Working in an office with several other research assistants who were proficient with some statistical scripting languages (Stata, SAS), I began to think there’s probably a niche for a more general-purpose language in academic social science research (as well as in automating some of the tasks involved with casework around the office). I was already using Python in much of my work. What started out as a few trips to coworkers’ desks to help them write this or that script quickly turned into a few pages of notes, and that turned into some thirty pages of charts, explanations, and instructional tasks. (I must note, the final formatting was inspired by the style of my linear algebra lecture notes from last semester.)

I presented a version of Python for Economists to some coworkers at the FTC Bureau of Economics in July. I’ve been a student of three different college classes that taught Python from scratch, but I’ve never seen a way of teaching Python that I thought was appropriate for students already familiar with scripting languages such as Stata. I focus on two broad applications of Python I’ve found very useful in social science research: web scraping and textual processing (including regular expressions).

Downloads:

  • PDF of the booklet (34 pages, colored Python syntax highlighting)
  • Zipped supporting materials used in the exercises

What is on Google Patents?

I’m a bit disappointed now that I’m finally going through the data I downloaded from Google Patents throughout the semester. It doesn’t seem like it will be very useful for looking at patent trends prior to 2000. It’s unclear what sampling of patent applications they’re actually providing; I wish they were more transparent about what data they’re providing.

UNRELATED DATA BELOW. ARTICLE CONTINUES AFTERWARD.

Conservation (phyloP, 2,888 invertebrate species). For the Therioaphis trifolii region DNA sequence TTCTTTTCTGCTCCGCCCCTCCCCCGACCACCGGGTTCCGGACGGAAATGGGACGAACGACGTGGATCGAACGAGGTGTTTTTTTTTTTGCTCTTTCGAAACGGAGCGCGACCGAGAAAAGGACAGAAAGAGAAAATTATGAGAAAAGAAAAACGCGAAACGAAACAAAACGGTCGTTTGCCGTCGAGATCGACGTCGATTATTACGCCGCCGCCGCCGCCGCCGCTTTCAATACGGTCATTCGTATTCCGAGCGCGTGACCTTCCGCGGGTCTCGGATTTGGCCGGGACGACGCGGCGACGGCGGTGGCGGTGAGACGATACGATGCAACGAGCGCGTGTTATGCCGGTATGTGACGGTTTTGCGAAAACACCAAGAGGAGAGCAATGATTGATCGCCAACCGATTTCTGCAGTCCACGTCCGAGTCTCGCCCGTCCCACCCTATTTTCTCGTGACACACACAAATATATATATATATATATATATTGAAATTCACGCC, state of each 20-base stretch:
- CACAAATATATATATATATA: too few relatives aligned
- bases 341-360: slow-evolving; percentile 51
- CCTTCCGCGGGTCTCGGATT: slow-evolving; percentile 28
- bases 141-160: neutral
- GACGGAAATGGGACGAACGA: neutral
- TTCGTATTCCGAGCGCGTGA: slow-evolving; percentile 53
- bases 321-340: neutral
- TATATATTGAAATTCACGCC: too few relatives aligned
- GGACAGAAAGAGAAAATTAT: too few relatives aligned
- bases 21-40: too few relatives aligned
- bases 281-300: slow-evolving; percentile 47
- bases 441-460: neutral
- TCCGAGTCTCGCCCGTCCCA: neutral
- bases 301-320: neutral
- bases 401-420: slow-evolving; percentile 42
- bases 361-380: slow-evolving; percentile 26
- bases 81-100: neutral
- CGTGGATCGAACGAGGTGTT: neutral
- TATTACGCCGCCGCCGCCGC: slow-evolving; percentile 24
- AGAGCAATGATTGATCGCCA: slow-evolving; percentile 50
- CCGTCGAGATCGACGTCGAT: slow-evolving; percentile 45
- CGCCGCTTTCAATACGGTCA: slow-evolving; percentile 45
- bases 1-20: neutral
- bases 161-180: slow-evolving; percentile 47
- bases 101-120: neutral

Global Interplays of Values, Wealth, and Geography

I wrote a research paper for my course in Geographic Information Systems (GIS). I had a blast writing it, and there was plenty of Stata and ArcGIS play to be done. I’m posting a download link here, in case anyone is as excited about this kind of stuff as I am.

Summary:

  • It’s true that distance to the equator is a good predictor of wealth. It predicts 28% of the variance in per-capita GDP! This was a satisfying result — highly significant.
  • We can do similar studies with measures of cultural values. It seems that many values also change similarly with geography.
  • Using four fairly arbitrarily selected values as regressors, about two thirds of the variance in per-capita income can be predicted. This was really surprising to me, and it seems like there’s a lot of similar work to be done here regarding mapping and cultural values.

How to pronounce Stata

Because it’s come up with so many ECON1620 students I’ve talked to this semester.

From the Stata FAQ:

4. The names Stata and Mata

4.1 What is the correct way to pronounce ‘Stata’?

Stata is an invented word. Some pronounce it with a long a as in day (Stay-ta); some pronounce it with a short a as in flat (Sta-ta); and some pronounce it with a long a as in ah (Stah-ta). The correct English pronunciation must remain a mystery, except that personnel of StataCorp use the first of these. Some other languages have stricter rules on pronunciation that will determine this issue for speakers of those languages. (Mata rhymes with Stata, naturally.)

4.2 What is the correct way to write ‘Stata’?

Stata is an invented word, not an acronym, and should not appear with all letters capitalized: please write “Stata”, not “STATA”. Mata is also an invented word, not an acronym.

Clock.ado

When you’re using large datasets, it’s not uncommon for your do-file to take several hours to run. Especially if you run it overnight, you might be curious how long it took to run. Stata puts timestamps at the openings and closings of logfiles, but maybe you want to know the time taken for a given command.